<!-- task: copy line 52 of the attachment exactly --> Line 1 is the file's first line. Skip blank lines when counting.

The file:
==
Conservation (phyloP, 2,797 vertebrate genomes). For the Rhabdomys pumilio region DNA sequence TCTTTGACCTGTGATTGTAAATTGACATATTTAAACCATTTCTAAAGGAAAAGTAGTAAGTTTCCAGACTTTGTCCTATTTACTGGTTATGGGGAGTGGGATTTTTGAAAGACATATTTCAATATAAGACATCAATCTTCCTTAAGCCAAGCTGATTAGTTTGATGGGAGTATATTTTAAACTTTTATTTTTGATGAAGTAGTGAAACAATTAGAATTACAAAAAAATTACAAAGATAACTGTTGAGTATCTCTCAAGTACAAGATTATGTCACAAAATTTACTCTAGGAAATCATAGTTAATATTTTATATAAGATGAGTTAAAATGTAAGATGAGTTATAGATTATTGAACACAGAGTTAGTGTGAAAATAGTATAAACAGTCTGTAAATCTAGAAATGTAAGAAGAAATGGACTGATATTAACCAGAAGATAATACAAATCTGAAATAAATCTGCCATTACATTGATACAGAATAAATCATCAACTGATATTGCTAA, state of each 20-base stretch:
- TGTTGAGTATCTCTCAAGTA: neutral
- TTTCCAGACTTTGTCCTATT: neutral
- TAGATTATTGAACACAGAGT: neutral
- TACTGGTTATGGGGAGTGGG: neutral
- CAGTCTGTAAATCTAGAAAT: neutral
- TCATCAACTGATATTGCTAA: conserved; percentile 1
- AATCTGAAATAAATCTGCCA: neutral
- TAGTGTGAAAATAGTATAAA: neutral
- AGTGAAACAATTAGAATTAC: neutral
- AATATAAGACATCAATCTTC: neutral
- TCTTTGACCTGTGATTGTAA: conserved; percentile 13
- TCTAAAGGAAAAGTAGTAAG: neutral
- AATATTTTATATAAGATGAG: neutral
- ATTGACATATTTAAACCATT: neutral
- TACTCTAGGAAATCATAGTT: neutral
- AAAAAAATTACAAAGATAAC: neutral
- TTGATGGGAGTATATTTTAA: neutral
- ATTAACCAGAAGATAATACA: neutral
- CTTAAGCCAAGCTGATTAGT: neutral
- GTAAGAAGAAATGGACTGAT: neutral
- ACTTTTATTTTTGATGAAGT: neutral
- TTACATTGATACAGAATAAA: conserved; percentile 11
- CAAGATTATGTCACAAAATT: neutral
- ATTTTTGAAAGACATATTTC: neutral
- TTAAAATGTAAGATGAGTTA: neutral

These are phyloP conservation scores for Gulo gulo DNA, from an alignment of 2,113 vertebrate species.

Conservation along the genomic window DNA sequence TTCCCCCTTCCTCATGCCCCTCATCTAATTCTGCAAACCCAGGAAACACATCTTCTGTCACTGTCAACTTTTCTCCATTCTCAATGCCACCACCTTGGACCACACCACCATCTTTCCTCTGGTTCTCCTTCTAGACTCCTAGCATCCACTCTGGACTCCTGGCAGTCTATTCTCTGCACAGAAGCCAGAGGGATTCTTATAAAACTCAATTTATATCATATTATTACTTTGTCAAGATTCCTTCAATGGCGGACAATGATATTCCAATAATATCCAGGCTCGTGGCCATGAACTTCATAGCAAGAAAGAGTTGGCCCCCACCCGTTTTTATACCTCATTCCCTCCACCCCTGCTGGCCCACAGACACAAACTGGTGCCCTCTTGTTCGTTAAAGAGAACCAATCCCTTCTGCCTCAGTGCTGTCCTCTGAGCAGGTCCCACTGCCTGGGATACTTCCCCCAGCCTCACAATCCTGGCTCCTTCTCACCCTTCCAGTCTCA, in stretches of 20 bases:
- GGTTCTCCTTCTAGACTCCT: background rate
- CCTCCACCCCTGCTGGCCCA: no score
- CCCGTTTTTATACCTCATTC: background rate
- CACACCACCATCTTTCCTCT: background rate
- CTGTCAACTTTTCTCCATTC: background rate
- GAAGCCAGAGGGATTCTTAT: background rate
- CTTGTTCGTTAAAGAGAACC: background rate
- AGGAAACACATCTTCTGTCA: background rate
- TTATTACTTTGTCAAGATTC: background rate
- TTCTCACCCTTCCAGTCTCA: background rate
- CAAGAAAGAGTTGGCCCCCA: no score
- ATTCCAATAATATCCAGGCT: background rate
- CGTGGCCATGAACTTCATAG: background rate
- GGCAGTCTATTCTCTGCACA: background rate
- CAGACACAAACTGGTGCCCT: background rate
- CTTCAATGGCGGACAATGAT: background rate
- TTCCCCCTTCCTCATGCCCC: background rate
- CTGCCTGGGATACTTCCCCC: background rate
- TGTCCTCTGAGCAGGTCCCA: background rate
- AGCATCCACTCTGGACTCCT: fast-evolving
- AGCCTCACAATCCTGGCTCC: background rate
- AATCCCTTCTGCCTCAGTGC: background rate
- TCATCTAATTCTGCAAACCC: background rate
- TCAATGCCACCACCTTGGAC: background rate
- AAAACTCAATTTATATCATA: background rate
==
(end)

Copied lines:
- TCAATGCCACCACCTTGGAC: background rate